List of the fairy Godpeople that I have encountered just this month:

1. The man at the recycling center who was recycling glass and had one aluminum can, so he gave it to us so Super Toddler could put it in the machine.

2. The grandma at the bank who wasn't remotely phased by Super Baby's melt-down and even commented that she has "seen much worse."

3. The 14 people, this week alone, who have held the door open for us.

4. The Target checker who took every one of my coupons with a smile, even though it was the end of her shift and she had a line. And much love to the woman behind me who didn't sigh once and even applauded for me when she found out my savings.

5. The mailman who cheerfully waves at us every day, despite my semi-shovelled walk and half-naked children pushing in the window to get a better look at him.

6. Most of the loving volunteers at the Humane Society, who let Excellent Mom and myself drag a troop of noisy children through there to pet kitties and feed dogs on a snowy afternoon. The glaring volunteer knows who she is and I wish her some happiness and peace because she looks like she needs some, badly.

7.  The 4 moms that haven't shot me the stink eye when I can't help but make faces at their babies. Special love to the one who said, "Oh, that's a good one, you must be a mom."

8. The UPS man. We might be a little addicted to AmazonPrime, and he never mentions it.

9. Everyone who tells me that my children are adorable and well-behaved, which is reaching the upper hundreds this week and completely undeserved. But welcome.

10. The random Target lady with the paper towels in her cart who told me and Awesome Mom how to get to the paper goods because the store is being remodeled and we were pretty lost, despite both shopping there several times a week. Her directions were spot-on and there was no judgment.

11. The comic-lover on ebay who gave me nice feed-back.

12. The 4 bankers who helped me roll my coins and were endlessly kind about it, even though it was only $36.43.

13. The man from Illinois who answered every tax question I had and even told me that the entire state missed us. He also heard Super Baby cooing through the phone and then proceeded to tell me about his twins and how much fun 12-year-old boys are.

14. The man at Meijer who told me that I was "doing God's work." I have no idea what that means but I am gonna assume it is the more forgiving/loving aspect and less of the smiting/raining down locusts part. He smiled, patted Super Preschooler's head, and seemed to mean it in a good way.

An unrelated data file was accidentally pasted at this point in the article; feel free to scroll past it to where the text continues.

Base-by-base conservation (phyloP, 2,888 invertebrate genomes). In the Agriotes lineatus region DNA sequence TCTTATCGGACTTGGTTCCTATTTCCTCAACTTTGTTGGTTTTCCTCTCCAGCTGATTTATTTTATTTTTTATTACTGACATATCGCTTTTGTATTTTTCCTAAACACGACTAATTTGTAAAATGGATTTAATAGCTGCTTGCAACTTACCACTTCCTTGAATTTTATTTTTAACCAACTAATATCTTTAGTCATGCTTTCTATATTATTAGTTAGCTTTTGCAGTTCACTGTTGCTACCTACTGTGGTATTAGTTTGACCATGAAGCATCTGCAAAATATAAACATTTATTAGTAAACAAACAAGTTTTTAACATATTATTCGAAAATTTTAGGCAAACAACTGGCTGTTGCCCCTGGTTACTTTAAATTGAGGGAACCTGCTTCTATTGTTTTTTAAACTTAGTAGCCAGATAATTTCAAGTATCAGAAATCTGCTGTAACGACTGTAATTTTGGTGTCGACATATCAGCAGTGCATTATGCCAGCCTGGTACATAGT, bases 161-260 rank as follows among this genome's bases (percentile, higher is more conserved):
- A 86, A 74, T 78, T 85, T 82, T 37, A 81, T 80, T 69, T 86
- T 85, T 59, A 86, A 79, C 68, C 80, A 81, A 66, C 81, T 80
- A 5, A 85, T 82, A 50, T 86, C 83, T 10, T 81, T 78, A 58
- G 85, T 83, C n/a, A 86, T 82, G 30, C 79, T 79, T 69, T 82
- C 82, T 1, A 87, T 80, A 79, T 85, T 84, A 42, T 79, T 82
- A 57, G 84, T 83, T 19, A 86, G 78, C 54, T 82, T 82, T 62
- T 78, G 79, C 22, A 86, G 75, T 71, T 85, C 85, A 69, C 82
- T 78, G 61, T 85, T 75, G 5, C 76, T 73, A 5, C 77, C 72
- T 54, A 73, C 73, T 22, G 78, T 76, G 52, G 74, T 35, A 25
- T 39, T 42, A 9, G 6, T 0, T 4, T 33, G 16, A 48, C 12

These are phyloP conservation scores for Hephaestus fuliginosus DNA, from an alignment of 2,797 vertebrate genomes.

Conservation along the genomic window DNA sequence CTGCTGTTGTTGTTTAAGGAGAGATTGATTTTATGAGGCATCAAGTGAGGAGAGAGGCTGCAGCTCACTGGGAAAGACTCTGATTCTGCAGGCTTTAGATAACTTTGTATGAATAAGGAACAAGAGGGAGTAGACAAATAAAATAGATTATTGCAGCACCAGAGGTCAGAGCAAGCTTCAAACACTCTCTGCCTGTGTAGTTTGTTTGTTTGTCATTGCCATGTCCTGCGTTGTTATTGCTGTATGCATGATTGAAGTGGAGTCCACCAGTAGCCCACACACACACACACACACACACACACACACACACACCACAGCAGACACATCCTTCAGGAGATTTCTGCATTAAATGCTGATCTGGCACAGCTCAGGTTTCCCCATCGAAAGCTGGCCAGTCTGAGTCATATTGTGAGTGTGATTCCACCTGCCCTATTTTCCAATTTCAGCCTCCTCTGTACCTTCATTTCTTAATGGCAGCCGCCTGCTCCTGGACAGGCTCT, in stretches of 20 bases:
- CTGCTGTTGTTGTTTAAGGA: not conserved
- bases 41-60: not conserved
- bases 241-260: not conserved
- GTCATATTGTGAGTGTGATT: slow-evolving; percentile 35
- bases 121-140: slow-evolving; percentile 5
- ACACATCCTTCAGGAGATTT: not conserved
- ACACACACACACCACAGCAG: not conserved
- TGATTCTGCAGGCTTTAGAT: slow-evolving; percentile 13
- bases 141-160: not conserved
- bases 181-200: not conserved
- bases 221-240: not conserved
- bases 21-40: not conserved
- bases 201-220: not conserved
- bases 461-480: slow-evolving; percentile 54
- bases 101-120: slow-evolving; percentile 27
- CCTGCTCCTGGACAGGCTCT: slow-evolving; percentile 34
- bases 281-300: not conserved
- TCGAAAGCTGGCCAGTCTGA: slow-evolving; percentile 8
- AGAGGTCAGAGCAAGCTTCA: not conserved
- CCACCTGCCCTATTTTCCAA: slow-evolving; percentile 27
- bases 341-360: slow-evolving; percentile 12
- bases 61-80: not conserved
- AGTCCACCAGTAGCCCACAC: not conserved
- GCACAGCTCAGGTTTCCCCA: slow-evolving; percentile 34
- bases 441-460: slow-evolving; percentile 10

15. The salesman at the shoe store, who told Super Toddler that he has "wonderful taste," even though the taste that Super Toddler was sporting was in the form of 4-inch silver-sequin-covered slingbacks.

16. Every single one of you, dear Readers. Thanks for being awesome and tolerant of my rambling ways.

What powerful and relevant quote is she going to end with? "Never lend your car to anyone to whom you have given birth." And with Erma Bomback, we're back to normal around here.

Here are some pictures of the Supers with shoes. Just because.

Rock on, little fashionistas. Rock on.


  1. I just love your blog. It makes me smile, every time. Your writing is incredible, my friend (gift, can someone say gift?) I have nothing eloquent or profound to add - just, I love it. :)

    1. Awwww...thanks! I love your blog too. You art is so amazing!

  2. Evita Peron and Imelda Marcos beware.

    1. They better. The supers are shoe obsessed!

  3. Love this! It does restore my faith in humanity (yet again), and it was a much-needed reminder after my encounter with the opposite of a fairy godmother today. Now that I've read your list, I've remembered that when we got home today, the garbage man waved and smiled at Katie. Good people are everywhere!

    1. Mail and garbage men (and women!) are so friendly to kids, love it.

      Glad you have recovered from the hair incident. Totally not a fairy godmother....